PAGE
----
North Carolina Leads States In Tax Reform
North Carolina Gov. Pat McCrory on July 23 signed a new tax reform bill into law, making his state one of the leaders in the South in the effort to attract new business development.
The tax reform package ranks as the most significant plan in the United States, reducing the top marginal tax rate from 7.75 percent now to 5.75 percent in 2015. It also reduces the three-tier tax system to a single flat rate. The plan will eliminate the personal income exemption while increasing the standard deduction. The standard deduction will be $15,000 for married taxpayers filing jointly, $12,000 for heads of household, and $7,500 for single taxpayers and married taxpayers filing separately. Unlimited itemized deductions for charitable contributions will be allowed, while mortgage interest and property tax deductions would be capped at $20,000.
The corporate income tax rate would decrease from the current 6.9 percent to 6 percent in 2014 and 5 percent in 2015. The rate would decrease by 1 percentage point in each of the two succeeding years if certain tax collection triggers are met. The corporate income tax rate would decrease to 4 percent in 2016 if during the 2014-15 fiscal year General Fund tax collections exceeded $20.2 billion. It would decrease to 3 percent in 2017 if during the 2015-16 fiscal year General Fund tax collections exceeded $20.975 billion.
Elizabeth Malm, an economist with the nonpartisan Tax Foundation, said that North Carolina ranks at the top of the nation in magnitude of tax reforms this year. Malm said the changes would make North Carolina’s tax code friendlier for business, jumping the Tar Heel State from 44th to 17th in the Tax Foundation’s State Business Tax Climate Index. That index takes into account personal and corporate income taxes, along with sales, unemployment insurance, and property taxes.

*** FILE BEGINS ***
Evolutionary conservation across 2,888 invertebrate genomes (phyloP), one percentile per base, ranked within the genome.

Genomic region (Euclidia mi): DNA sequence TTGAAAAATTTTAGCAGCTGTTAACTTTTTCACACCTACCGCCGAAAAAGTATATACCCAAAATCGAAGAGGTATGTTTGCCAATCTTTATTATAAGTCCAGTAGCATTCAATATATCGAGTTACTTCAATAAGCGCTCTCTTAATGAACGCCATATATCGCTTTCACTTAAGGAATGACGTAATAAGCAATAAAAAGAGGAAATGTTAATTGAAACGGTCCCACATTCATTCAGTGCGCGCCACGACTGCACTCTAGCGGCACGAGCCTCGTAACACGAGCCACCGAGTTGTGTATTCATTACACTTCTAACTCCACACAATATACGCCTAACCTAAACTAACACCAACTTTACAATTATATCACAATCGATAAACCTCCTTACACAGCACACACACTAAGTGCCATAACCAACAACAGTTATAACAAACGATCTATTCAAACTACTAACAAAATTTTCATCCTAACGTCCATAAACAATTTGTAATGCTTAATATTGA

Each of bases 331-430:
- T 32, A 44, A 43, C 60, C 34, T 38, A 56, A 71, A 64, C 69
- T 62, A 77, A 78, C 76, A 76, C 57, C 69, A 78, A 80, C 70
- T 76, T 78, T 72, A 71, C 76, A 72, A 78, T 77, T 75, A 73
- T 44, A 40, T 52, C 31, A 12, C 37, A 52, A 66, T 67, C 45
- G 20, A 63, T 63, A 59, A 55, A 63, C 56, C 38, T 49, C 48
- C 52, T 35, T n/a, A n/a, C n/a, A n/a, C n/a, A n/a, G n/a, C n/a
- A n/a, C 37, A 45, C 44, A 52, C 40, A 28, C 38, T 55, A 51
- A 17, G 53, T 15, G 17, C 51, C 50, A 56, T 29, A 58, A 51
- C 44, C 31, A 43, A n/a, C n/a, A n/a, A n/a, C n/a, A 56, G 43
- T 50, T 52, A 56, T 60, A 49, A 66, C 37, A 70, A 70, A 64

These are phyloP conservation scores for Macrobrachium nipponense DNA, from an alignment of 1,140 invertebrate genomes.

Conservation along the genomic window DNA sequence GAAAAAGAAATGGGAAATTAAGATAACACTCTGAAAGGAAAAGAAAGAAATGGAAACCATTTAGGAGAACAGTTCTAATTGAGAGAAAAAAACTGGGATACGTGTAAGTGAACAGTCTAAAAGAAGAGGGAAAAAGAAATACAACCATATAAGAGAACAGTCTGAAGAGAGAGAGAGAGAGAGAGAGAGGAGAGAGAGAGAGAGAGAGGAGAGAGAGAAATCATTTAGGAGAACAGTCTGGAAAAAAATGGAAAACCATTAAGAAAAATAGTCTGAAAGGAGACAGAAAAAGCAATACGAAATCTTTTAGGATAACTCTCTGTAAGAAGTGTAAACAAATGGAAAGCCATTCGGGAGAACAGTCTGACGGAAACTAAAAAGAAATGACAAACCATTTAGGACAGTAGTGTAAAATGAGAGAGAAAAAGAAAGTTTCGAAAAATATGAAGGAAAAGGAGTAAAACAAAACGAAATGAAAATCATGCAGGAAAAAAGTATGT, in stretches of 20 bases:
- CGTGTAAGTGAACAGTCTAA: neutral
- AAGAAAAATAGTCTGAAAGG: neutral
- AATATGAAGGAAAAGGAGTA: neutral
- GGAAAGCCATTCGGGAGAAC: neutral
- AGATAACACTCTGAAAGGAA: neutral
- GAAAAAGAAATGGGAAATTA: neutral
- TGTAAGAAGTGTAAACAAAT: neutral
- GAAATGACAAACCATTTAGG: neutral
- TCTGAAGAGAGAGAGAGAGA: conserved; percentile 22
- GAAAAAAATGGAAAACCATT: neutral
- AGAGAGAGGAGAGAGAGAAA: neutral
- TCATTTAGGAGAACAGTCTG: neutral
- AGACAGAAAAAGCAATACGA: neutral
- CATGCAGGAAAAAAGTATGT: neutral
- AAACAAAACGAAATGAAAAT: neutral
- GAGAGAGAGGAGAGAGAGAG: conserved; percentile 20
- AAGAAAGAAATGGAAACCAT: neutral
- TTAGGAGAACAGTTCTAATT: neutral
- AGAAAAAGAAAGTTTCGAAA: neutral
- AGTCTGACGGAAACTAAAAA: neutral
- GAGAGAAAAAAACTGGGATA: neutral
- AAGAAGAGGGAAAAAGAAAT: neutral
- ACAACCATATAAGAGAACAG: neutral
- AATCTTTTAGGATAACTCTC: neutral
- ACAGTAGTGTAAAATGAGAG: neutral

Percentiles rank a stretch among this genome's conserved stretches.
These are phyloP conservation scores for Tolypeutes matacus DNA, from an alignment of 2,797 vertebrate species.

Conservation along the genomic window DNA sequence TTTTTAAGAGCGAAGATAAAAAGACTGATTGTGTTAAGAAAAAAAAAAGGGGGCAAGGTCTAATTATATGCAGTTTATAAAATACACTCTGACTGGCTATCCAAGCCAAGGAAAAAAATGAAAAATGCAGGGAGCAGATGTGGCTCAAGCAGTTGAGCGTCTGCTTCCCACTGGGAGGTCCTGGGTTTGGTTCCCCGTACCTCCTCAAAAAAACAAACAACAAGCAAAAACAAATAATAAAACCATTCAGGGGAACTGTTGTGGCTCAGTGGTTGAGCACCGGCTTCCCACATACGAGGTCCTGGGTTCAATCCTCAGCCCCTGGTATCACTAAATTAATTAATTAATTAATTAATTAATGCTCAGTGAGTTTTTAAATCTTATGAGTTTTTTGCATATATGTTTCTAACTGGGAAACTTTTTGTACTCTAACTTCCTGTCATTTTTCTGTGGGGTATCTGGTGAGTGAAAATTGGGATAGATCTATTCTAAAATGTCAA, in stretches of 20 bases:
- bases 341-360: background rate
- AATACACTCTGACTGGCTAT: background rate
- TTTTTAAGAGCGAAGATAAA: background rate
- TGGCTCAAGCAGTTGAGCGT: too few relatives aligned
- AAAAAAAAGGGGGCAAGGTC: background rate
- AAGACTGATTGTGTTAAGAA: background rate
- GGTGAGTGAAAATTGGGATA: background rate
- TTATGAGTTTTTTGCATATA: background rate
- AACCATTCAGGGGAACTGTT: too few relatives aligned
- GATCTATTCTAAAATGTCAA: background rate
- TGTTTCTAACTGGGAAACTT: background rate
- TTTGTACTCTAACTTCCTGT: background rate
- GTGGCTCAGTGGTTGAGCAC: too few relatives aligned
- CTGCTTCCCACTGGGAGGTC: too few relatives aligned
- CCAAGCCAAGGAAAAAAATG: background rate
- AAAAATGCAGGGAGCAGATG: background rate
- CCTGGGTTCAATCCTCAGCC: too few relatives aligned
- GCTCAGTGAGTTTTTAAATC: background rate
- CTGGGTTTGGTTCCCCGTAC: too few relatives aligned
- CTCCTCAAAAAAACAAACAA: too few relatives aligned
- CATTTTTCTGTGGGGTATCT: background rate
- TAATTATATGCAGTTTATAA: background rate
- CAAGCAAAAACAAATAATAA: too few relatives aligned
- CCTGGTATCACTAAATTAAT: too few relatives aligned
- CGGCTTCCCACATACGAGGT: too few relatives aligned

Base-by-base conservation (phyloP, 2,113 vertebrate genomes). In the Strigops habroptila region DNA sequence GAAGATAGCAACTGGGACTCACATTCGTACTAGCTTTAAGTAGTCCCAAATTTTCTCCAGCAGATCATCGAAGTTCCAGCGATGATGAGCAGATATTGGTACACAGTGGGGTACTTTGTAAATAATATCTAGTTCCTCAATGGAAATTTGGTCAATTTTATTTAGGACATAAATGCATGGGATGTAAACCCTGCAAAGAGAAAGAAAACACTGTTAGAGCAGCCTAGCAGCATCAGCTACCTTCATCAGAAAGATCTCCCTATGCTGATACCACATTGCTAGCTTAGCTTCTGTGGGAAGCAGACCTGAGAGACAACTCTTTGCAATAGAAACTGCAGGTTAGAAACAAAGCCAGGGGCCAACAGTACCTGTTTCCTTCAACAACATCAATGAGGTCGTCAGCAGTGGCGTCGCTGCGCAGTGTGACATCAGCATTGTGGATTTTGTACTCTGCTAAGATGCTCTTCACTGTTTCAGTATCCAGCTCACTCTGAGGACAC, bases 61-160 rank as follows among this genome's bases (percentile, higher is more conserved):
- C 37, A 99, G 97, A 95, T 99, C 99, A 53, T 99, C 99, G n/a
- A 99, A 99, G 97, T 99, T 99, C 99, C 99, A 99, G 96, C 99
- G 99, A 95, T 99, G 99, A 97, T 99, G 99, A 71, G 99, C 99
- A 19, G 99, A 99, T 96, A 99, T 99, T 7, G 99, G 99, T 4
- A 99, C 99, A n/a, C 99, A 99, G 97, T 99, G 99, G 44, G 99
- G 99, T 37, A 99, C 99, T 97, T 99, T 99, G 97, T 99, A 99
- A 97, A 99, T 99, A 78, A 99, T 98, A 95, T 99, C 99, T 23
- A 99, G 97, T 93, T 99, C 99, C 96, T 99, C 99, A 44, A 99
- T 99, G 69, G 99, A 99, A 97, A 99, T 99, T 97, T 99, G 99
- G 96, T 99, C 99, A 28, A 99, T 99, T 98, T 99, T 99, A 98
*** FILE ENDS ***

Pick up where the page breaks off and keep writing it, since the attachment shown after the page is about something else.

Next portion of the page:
“Even though [the plan appears] modest, it looks like it’s [more than] $700 million in tax cuts,” Malm said. Kansas, which approved a tax reform package last year, is the only other state that came close, Malm said.
“I think North Carolina is the big one in the South,” Malm said.
In addition, the plan simplifies tax collection by shifting many purchases that are taxed in other ways into the sales tax base. It also repeals some exemptions. For instance, live entertainment and movies, service contracts (warranties), manufactured and modular home sales, electricity, piped natural gas, and some previously untaxed bakery items and newspapers would be taxed at the state retail sales tax rate. The special taxes or exemptions that had covered those purchases were repealed.
The plan also ends the back-to- school and Energy Star sales tax holidays. Sales tax refunds for nonprofit organizations would be capped at $45 million, which the N.C. Center for Nonprofits said is unlikely to affect major nonprofits, including large hospital networks, in the immediate future. The center continues to oppose the cap, saying it could be lowered or eliminated in a later tax bill.
McCrory said tax reform was part of an overall strategy to increase job creation in the state.
Source: The Tribute Papers at http://www.thetribunepapers.com/2013/08/19/north-carolina-gets-sweeping-tax-reform/